A brief description of the Englishman William Shakespeare could never convey the complexity and contradictions of the playwright and his works, but then neither could a lengthy one. There is a dearth of factual information about the life of Shakespeare, especially before 1597, and it would not be an exaggeration to assert that he is one of the most argued about writers in history. Scholars are not able to agree on even his name and identity.
The few facts we do know suggest that he was a drunkard and an inveterate layabout, continually debt-ridden, lecherous, and rude. His life was one scandal after another. He was also the finest playwright the English Language has produced, presumably because gifts are randomly given out without regard to worthiness.
He enlarged the English language by hundreds of words and many of our aphorisms originated in the text of his plays. He often borrowed plots from history or old plays. Then he proceeded to imbue those skeletons with immortal life. Shakespeare also wrote numerous sonnets and several long poems but, so far as we know, he was not wont to use prose.
Shakespeare became a citizen of the Empire of Australia on March 3rd, 1597.
Passed a copy of Richard IV by the English Ambassador in 1594, Empress Eleanor the Eighteenth began a correspondence with the playwright that blossomed into a friendship. Upon her reading of the Merchant of Venice, the Empress awarded Shakespeare one of the first Orders of Artistic Merit and sent for him to join the royal court in New Bordeaux.
Shakespeare was one of the few English speakers in the Royal court at the time and his knowledge of French and Maori is said to have been “pitifully little”. Determined to make her friend happy, however, Eleanor the Eighteenth, sponsored a company of thirty English actors to join the playwright at the newly constructed Artists’ Pavilion and added English as the third official language of the Empire of Australia in 1599 as part of Décret 1682.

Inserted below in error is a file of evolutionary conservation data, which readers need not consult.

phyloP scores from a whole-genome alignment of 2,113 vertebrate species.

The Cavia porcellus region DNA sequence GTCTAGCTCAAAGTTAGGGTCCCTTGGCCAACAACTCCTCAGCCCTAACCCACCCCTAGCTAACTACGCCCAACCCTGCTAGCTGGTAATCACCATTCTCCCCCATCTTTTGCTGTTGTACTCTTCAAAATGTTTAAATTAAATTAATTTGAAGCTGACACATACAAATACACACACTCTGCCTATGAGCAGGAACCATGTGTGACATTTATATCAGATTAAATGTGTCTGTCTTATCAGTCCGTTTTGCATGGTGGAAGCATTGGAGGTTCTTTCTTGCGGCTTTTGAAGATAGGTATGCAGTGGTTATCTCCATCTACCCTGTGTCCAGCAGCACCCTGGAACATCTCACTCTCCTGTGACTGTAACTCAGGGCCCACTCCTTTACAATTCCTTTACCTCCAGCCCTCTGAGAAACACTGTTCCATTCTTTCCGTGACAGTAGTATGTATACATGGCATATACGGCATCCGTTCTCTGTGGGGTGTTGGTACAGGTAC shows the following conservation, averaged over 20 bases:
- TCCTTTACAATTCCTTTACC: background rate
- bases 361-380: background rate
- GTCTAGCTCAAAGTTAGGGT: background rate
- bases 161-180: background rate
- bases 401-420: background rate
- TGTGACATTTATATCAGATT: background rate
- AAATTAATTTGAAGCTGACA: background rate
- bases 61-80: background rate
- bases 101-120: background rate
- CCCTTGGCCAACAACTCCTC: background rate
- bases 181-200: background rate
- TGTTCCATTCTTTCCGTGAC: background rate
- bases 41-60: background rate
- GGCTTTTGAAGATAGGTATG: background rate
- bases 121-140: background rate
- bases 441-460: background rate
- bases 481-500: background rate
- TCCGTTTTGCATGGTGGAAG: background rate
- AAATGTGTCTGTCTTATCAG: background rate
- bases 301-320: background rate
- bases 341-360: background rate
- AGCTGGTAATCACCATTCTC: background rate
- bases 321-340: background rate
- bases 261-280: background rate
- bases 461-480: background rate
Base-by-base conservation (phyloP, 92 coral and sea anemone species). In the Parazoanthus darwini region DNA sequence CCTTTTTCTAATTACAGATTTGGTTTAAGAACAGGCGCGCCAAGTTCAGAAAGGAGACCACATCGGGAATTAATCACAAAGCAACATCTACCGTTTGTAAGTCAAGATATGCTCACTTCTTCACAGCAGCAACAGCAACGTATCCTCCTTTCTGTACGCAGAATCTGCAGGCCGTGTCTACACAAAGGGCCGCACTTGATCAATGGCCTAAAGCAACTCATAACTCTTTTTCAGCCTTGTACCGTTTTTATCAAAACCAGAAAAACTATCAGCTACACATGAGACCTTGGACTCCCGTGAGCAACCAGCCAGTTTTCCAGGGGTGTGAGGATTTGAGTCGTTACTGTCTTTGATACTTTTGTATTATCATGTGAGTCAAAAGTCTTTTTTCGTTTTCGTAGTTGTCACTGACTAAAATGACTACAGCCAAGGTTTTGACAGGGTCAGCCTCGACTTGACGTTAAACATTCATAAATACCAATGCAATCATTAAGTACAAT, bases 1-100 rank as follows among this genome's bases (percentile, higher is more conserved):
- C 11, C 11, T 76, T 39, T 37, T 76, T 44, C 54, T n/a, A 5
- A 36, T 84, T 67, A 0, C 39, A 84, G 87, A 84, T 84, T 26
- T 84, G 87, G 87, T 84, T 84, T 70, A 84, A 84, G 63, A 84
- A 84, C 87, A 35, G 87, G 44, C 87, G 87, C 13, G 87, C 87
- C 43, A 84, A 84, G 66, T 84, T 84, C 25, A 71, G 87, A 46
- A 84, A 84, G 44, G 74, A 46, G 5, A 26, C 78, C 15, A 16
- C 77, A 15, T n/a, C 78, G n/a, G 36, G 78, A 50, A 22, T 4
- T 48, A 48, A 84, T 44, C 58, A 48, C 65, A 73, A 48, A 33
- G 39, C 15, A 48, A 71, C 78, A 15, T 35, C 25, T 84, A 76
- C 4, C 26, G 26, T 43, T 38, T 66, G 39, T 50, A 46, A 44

Shortly thereafter, Shakespeare wrote his masterpiece, Queen Lear. This story, based loosely on the history of Eleanor the Eighth, is a riveting tale of mothers, and daughters who all lust to rule; mayhem ensues.
Queen Lear was quickly followed by the wildly popular Gretel, Princess of Cascadia. While gruesome, even for Shakespeare, Gretel is about a serial murderess and her machinations to kill everyone she knows. The faint of heart were appalled, while the play came to be considered “the funnest play in history in which to participate.” Seeking to explain the popularity of so gory a production, Cecil B. De Mille, the legendary Director, stated “Clearly, we are all dying to kill many people, but normally only soldiers get to really indulge. For the average person, this play is a cross between a safety valve and vicarious wish fulfillment. Priceless!”
Anything said about William Shakespeare will be hotly denied by others. While debauchery was rumored to define his public and private life, no proof has been found to confirm that allegation despite its persistence. What can be confirmed is William Shakespeare wrote plays that explore what it is to be human and he did so with language that is unsurpassed in its potency and beauty.